Cable Companies Say They'll Bring Internet to Schools
A pledge by cable television companies to give nearly all public schools in the nation free basic Internet access will also benefit the highly competitive industry, company officials hope.
The offer stems from the industry's hopes of "doing well by doing good," said Gary Rowe, a senior vice president of Turner Broadcasting Inc., a leading provider of cable programming.
The cable companies are on the verge of a high-stakes battle with the telephone industry to sell advanced telecommunications services to the public.
"It's in the industry's best interest to point out the advantages of the cable modem" and the quality of educational programming available on cable, Mr. Rowe said in a telephone interview from the company's Atlanta offices.
By offering schools free access to the Internet computer network, cable companies hope to prime the pump for sales of similar services to homes and businesses. "We're hoping, as are the telephone companies, to be one-stop shopping for video and telephone services--that's the game plan," said Mike Smith, the director of field communications for Tele-Communications Inc. in Denver.
Image-burnishing, then, explained the gala event in July to unveil the industry's pledge. Hosted by the National Cable Television Association in Washington, the gathering featured speeches by industry chiefs and government leaders alternated with infomercial-style testimonials from educators, beamed by satellite from across the country.
65 Counties First
Educators hailed the offer, but the cable industry's image undoubtedly shone brightest in the 65 counties picked to receive the gift first. Sixteen cable companies promised to install the high-speed Internet service to about 3,000 public and private schools in those areas around the country within the next 12 months.
Other communities will wait longer--in most cases years, if not decades, industry observers said. Fulfillment of the pledge will require massive spending on fiber-optic cable and other upgrades to the industry's infrastructure, and could depend on the commercial prospects for advanced cable services, according to the cable group.
At the news conference, Reed E. Hundt, the chairman of the Federal Communications Commission, called the pledge "a catalyst for a special kind of competition" between the cable industry and other telecommunications providers to bring tech-nology to schools.
In fact, telecommunications companies such as the American Telephone & Telegraph Co. already have promised to spend millions to help connect schools to the information highway.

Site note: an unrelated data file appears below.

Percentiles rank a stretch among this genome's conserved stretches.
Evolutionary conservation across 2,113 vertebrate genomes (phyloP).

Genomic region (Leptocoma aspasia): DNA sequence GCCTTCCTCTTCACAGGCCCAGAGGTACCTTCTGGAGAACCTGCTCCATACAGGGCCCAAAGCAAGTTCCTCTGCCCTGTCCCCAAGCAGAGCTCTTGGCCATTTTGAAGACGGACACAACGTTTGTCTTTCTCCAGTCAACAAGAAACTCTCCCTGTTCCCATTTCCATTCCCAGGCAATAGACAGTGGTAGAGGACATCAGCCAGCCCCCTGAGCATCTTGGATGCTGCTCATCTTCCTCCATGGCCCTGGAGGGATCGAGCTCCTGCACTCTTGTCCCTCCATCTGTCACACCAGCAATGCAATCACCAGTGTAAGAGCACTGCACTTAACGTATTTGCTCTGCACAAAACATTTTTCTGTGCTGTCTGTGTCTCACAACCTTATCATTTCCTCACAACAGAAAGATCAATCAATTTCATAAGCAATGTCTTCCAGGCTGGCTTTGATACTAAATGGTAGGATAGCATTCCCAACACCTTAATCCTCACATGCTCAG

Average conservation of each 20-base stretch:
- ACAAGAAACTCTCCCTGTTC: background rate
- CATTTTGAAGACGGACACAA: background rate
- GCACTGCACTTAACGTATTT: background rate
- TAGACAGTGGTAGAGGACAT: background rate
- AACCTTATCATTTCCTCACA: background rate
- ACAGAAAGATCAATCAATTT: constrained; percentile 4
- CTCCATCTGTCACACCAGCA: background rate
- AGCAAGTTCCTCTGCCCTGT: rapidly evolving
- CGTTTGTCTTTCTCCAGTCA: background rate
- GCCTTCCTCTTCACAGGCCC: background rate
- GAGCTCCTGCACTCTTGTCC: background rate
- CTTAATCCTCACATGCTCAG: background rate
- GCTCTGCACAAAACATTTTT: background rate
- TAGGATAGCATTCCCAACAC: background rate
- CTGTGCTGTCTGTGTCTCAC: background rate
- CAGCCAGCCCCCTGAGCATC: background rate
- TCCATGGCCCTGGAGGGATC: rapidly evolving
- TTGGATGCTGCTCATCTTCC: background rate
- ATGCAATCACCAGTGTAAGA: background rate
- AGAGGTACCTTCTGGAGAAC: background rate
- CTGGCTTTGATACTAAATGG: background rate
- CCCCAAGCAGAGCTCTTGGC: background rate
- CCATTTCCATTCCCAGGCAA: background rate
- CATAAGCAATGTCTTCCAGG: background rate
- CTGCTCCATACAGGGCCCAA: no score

Mr. Hundt added his hope that these services might be extended directly into classrooms. The cable industry's commitment is only to provide a single connection to each school.
Digital Drag Race
The media event featured a demonstration pitting the cable modem against the phone industry's speedy "integrated services digital network," or ISDN, and a standard 28,800-bit telephone modem.
Three computers--each hooked to one of the devices--attempted to download the same detailed photograph from the Internet's World Wide Web. In about three seconds, the cable modem retrieved the photo; minutes later, its competitors were still laboring to assemble the image.
Operating much like standard computer modems, cable modems reach data-transmission speeds of up to 10 megabits per second--hundreds of times faster than even ISDN--because they are designed to take advantage of the data-carrying capacity of coaxial cable, said Wendell Bailey, the cable association's vice president for science and technology.
The cost of the devices--around $500--should drop substantially after industrywide technical standards are agreed upon later this year, Mr. Bailey said.
The cable modem's speed could allow educational applications via the Web that are far more data-intensive than is now possible. It would also reduce classroom "fidget time" spent waiting for Web graphics to appear on screen, said Lynette Hiebert, a computer teacher in Freemont, Calif.
Yet Steve Kohn, director of education at NYNEX Corp., the New York City-based regional phone company, said the cable modem is unproven commercially and might be too costly for home users.
Mr. Kohn noted that school and home consumers may want to choose from among providers of different communications services. "If you sign up with a cable company, it's a closed system, and you have to use their Internet provider."
Vol. 15, Issue 41